I can sand, fill, sand, prime, sand, + two coats of finish.  Or I can apply birch veneer and then just paint.  I am undecided.  The veneer would probably look better when painted.  It sounds like less work.



Offline afish

  • Posts: 1326
Re: edgebanding with pressure sensitive adhesive.
« Reply #3 on: February 24, 2022, 09:55 AM »
I used it before and in addition to what has already been said the reason why I stopped using it is the edge s very sticky and while yes it is thin it attracts dirt with super natural powers and when used with white you get a very noticeable black line. 

Offline Packard

  • Posts: 1404
Re: edgebanding with pressure sensitive adhesive.
« Reply #4 on: February 24, 2022, 10:10 AM »
I suppose I could wipe down the edges with mineral spirits, but it sounds like I will just paint the face frames. 

The red oak will require a shellac-based primer (BIN) and probably two coats to be sure that there is no bleed-through. Plus the grain filler, plus the two coats of paint.  It sounds like more work than building the new doors. 

I am switching from 1/2" overlay hinges to 1¼" overlay hinges.  So the exposed area will be far less visible.  But this is all hand work, and all either overhead or on my knees.  Both of which sound unappealing. 

When building the doors I am standing in a comfortable position. 

Offline Crazyraceguy

  • Posts: 1667
Re: edgebanding with pressure sensitive adhesive.
« Reply #5 on: March 03, 2022, 07:09 PM »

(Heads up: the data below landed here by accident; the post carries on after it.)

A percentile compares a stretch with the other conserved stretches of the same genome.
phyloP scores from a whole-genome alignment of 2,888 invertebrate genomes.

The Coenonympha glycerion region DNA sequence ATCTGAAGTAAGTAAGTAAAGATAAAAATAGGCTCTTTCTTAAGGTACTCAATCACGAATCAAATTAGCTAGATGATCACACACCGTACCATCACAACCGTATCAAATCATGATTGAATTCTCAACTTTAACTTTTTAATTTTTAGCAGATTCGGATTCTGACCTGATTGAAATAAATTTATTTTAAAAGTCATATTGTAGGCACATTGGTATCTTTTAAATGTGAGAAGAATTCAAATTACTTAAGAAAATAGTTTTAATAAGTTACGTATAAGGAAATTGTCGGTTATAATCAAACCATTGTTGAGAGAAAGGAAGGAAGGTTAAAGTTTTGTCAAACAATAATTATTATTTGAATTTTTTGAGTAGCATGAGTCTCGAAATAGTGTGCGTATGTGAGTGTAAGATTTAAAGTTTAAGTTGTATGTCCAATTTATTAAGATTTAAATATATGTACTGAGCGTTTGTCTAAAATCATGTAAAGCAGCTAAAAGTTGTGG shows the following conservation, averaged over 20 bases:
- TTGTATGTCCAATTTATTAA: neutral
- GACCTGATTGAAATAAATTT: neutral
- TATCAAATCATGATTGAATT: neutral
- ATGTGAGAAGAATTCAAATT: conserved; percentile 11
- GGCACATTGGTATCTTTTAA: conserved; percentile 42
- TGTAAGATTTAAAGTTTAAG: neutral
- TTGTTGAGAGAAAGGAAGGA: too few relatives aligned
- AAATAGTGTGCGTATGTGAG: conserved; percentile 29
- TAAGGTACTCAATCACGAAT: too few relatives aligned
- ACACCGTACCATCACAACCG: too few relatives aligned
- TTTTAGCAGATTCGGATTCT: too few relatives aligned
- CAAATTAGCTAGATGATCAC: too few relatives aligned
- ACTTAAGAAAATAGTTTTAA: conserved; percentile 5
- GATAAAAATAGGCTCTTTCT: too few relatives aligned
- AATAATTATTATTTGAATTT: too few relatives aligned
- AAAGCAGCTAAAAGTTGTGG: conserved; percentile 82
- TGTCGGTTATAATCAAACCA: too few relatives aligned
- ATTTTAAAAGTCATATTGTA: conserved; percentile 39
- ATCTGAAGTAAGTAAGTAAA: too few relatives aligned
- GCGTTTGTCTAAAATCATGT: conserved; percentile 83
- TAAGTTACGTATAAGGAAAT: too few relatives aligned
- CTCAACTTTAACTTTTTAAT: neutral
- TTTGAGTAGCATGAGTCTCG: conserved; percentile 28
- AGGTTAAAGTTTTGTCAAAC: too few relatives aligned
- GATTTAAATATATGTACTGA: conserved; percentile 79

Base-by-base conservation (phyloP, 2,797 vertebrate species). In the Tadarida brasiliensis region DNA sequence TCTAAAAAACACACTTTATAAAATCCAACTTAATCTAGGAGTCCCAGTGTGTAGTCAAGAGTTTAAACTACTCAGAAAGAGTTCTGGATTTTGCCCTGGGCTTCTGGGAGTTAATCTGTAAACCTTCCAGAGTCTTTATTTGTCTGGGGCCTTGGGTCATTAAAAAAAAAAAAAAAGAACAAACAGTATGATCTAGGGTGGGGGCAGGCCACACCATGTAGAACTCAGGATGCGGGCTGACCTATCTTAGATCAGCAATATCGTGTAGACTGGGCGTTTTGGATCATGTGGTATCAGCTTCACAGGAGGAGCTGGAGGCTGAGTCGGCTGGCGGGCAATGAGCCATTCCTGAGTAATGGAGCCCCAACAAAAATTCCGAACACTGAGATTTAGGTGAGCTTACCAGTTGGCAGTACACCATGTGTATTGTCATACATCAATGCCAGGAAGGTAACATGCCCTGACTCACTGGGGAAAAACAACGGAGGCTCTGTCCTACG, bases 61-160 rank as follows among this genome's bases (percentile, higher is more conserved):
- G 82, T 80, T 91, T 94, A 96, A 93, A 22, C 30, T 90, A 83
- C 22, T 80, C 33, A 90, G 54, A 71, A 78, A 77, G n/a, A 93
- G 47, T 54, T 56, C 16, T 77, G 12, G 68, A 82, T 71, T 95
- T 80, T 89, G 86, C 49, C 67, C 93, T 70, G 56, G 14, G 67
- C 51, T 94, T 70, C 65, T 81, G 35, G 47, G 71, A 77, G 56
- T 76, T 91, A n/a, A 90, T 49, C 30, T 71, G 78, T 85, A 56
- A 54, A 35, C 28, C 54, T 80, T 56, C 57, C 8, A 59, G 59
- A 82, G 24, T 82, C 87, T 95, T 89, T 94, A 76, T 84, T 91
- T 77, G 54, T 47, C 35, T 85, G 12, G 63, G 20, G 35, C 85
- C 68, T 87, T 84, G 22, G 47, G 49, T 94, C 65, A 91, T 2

We use it occasionally, mostly for oddly shaped parts that will not run through the big production machines. It serves that roll fairly well, but as mentioned, you are going to need some kind of solvent for cleaning the edges.
As tsmi243 said, routing is quite a mess. It can be done, but be aware of this.
Those hand trimmers that cut both sides at once are a very good idea too, it minimizes "movement" of the edging, but they don't deal with curves very well. It will grip tighter over time, but when first applied, the edging can/will pull toward the cutter if you cut from one side, especially if you cut straight forward, like pushing a chisel. If you cut both at once, this is eliminated.
Another way that seems to work well is to cut it with a "window scraper" type razor blade holder, but this is the method where you can't just push forward, it will pull the edging. However, if you skew the blade into the cut at about a 45 degree angle and take short strokes across the edge, it will curl across the surface and not pull the edging up into the cut. This pulling is mostly a problem after you have already cut one side, it can expose the core.
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Offline Packard

  • Posts: 1404
Re: edgebanding with pressure sensitive adhesive.
« Reply #6 on: March 04, 2022, 08:50 AM »
Thanks for the replies.

I am going to reface my honey oak cabinets.  I am building new doors but the face frames have to be painted.  My choices are

Veneer + prime + paint.

or

Sand + mineral spirits + grain filler + sand + primer + sand + paint.


At first, the veneer + paint seemed easier, but now I think I will go the grain filler + paint route.

I am switching from ½" overlay to 1¼" overlay so very little of the face frame will be exposed.  So maybe I am over-thinking this.  The doors will be poplar + mdf (shaker style).